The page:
Three cheers for New York Mayor Michael Bloomberg. He’s putting his checkbook where his mouth is, donating the maximum amount allowed under law ($10,300) to four Republican senators who voted “yes” on marriage equality. Forbes.com lists Michael Bloomberg as the twenty-third richest billionaire in the world with a net worth of $18 billion. He’s only a few places behind the Waltons of the Wal-Mart fortune. Bloomberg could probably scrounge up ten grand from the couch cushions in his mansion.
Without these four senators, the bill would not have passed. The vote turned out 33-29, in favor of marriage equality. If those four senators had been on the other side, the vote would have been 29-33, in favor of discrimination against homosexuals. So it’s nice to know that Michael Bloomberg’s bribes secured our victory. Just call him Mr. Moneybags.
Wait, did I say bribes? Well, let’s not make bribery sound like a bad thing in all situations. While the line between a bribe and a campaign donation is usually a thin one, there is usually a general rule of thumb that can be applied to tell the difference. A bribe is given quid pro quo. You vote the way I want on this bill and I’ll write you a check. You defy me and there will be no money for you. That’s the difference between a campaign donation and a bribe.
- Mayor Michael Bloomberg makes the case for marriage equality. And when you can’t persuade with arguments, it helps to just buy people off. Not that there’s anything wrong with that. Money has a very persuasive effect. Bloomberg is a good Jew. We like this Jew.
Mayor Bloomberg had to resort to bribery to acheive his ends. So what? Bribery for a good cause is no vice. When you understand that marriage inequality is akin to Jim Crow–again, just to make the ridiculous comparison between myself and black people one more time–bribery doesn’t seem like such a bad thing. What if a really rich New York liberal had written checks to Southern Democrats, in order to get them to switch sides? See, so bribery is okay when you occupy the position of absolute righteousness that we do. In fact, anything goes.
“The mayor said he would support Senate Republicans who stood up – and he did,” said top Bloomberg aide Micah Lasher. Bloomberg supported them with a cash donation in exchange for their votes. It was understood by all parties involved that the campaign donations came with one condition. And they all jumped on the deal like the political whores that they are. Good for them!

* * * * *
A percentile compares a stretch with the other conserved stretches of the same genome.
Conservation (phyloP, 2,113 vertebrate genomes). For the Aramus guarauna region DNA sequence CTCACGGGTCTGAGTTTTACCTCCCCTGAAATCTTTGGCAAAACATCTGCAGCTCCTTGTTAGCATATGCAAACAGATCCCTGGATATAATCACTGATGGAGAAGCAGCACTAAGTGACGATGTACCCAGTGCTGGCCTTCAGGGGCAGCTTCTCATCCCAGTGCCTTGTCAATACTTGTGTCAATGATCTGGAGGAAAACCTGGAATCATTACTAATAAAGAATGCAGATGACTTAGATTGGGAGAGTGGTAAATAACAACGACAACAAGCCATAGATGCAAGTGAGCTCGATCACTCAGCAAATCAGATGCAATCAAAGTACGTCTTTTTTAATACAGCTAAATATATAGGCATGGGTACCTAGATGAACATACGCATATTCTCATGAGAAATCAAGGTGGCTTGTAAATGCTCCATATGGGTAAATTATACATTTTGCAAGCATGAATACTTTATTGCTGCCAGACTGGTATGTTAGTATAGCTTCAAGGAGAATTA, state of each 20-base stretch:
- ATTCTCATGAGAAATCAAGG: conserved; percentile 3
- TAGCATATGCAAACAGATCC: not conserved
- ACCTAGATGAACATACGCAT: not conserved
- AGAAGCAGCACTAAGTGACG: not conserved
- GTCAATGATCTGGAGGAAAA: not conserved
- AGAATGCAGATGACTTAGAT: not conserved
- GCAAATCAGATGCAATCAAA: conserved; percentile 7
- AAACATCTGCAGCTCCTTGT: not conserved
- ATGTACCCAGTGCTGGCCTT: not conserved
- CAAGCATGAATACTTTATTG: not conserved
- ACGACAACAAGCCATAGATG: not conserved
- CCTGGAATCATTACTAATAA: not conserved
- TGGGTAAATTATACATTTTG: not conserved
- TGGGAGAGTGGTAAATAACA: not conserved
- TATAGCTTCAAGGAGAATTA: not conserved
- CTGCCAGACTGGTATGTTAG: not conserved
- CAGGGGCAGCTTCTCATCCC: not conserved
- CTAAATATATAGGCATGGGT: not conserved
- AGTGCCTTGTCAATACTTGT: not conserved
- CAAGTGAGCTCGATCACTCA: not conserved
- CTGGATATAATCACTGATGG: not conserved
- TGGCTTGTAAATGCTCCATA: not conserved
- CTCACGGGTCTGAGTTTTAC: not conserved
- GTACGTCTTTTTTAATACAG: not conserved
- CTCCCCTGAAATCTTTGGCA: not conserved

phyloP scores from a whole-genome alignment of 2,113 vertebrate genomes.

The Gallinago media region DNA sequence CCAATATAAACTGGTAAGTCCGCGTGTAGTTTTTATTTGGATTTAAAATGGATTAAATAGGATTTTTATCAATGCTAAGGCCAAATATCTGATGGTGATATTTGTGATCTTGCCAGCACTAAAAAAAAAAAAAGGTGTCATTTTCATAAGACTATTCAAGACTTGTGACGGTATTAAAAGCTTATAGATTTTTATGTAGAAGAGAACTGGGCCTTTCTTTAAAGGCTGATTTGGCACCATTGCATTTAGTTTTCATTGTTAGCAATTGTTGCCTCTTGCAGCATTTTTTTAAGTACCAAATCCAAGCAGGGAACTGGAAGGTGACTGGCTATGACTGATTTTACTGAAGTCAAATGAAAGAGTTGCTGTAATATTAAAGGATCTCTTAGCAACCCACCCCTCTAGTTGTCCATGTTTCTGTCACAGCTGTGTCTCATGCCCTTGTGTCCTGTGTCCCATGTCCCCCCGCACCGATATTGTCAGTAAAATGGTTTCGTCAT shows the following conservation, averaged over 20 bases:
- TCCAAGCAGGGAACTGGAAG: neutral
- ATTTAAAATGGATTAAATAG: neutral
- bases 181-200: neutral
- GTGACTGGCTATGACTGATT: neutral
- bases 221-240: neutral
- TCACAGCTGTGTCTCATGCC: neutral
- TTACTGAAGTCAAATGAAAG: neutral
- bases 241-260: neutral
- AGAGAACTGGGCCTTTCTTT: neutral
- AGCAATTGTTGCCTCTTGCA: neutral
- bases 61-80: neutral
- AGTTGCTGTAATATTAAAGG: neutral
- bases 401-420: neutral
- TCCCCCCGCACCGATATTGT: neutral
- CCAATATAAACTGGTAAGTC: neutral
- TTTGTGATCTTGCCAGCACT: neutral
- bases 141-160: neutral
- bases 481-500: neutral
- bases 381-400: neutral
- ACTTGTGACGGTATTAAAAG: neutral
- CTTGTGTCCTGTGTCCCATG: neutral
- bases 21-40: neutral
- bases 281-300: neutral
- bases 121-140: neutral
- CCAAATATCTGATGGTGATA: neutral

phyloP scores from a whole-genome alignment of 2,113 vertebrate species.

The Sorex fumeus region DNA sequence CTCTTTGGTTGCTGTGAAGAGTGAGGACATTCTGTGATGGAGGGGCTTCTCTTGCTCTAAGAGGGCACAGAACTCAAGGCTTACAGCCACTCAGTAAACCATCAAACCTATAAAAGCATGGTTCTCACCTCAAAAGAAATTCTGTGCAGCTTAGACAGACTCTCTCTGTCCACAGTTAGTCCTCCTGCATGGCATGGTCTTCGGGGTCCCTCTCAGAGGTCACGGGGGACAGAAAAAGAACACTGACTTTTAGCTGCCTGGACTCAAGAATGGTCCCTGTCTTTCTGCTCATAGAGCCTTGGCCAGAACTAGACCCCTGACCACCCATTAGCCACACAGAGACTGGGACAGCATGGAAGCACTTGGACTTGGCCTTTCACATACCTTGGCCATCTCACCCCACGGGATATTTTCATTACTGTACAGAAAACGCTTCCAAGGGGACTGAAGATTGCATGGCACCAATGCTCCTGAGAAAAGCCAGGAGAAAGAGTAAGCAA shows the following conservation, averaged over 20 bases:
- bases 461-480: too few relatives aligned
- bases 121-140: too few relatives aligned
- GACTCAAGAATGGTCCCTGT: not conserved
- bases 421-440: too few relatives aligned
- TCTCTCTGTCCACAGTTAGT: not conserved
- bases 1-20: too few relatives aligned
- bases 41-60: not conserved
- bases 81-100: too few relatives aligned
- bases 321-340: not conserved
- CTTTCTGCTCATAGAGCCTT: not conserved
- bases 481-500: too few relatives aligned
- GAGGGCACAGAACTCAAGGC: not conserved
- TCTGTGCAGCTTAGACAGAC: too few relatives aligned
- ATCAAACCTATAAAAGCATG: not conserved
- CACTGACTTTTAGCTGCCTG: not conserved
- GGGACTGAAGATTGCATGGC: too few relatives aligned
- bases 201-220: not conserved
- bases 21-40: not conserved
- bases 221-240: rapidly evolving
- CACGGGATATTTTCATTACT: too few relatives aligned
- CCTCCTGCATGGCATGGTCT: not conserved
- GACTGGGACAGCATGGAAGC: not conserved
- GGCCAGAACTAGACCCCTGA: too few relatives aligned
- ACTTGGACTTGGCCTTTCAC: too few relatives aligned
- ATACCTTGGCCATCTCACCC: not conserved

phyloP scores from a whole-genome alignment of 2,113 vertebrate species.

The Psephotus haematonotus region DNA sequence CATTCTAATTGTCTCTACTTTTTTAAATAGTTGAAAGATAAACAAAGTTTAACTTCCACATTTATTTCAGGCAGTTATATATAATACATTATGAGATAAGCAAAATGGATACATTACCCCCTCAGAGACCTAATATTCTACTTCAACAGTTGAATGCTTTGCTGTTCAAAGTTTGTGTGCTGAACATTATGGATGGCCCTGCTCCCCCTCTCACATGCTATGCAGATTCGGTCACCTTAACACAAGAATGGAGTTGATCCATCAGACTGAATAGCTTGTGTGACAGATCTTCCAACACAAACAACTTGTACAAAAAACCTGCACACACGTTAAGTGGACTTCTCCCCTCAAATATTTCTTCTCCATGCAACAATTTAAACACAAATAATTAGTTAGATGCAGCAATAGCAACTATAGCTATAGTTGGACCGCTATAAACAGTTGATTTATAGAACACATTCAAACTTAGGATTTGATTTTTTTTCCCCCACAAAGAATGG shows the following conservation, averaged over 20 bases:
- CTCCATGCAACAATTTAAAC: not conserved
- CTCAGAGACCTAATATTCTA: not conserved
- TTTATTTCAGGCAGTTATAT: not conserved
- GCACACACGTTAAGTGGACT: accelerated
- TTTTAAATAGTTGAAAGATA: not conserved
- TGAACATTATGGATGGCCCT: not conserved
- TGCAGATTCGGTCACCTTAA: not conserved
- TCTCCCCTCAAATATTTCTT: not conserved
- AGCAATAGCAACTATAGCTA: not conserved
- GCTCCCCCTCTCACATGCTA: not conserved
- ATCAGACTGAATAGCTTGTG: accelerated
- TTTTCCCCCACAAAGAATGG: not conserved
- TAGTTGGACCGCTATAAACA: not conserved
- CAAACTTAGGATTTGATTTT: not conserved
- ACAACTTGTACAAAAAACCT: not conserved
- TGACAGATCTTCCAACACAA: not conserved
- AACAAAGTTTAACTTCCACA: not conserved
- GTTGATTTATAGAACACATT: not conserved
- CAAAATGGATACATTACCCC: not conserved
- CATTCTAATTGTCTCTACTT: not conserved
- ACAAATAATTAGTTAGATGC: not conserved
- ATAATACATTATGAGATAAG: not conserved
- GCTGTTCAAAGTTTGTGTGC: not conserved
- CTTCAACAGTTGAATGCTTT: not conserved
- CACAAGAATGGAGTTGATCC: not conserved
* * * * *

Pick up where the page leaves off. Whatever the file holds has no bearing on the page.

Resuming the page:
Rabbi Leiter of Jews for Decency walks and talks with Republican Senator James Alesi, one of the Republicans who flip-flopped on the issue after he smelled a campaign donation. Good thing he listened to the Jew with the big checkbook rather than the Jew with the beard and the silly hat. Money talks, bitches!
Senator James Alesi, for example, was against the bill right up until June 13th, fewer than ten days before the vote. He was invited to Manhattan, wooed from every angle, and eventually recanted his previous opposition to marriage equality, offering his apologies for ever being against it. So bribery is pretty effective. Man, it took a lot of courage for Senator Alesi to vote for marriage equality. When I think of people who abandon their values and dance for Mayor Bloomberg’s cash, I think ‘Wow that took balls’. There’s nothing more courageous than selling out for cash.
Money has always been the homosexual lobby’s secret weapon. Not only are gays superrich, so are our straight friends–ie. Michael Bloomberg. We love to brag about the taxes we pay and how we’re owed something because of it. We all know that that’s secret code for, “We got money, we got power”. It’s easier to just buy off politicians than it is to win hearts and minds.
We always manage to raise more money for our side, yet lose the vote. At least when the vote is put to the people, which is something we should never do. We must never vote on civil rights. Wait a second, didn’t we vote on civil right in New York last month and weren’t we thrilled? Okay, let me rephrase that. We must never vote on civil rights–not unless we can guarantee the result with a large infusion of cash.
The cash gap always favors us. In California, we raised $44.1 million to oppose Prop H8. The H8ers raised $38.7 million. (We later complained that many of their donors were from–gasp!–out of state, but of course our out of state money exceeded theirs). In Maine, our side raised $5.7 million and their side $3.4 million.
If only we could have written ten thousand dollar checks to each and every voter in California and Maine. It’s much easier to just bribe four senators. Bribery works wonders in a legislature. It’s much less effective when applied to a ballot question. So let’s make sure that marriage equality never ends up on the ballot, anywhere.
Thank goodness for wealthy fags and their big checkbooks.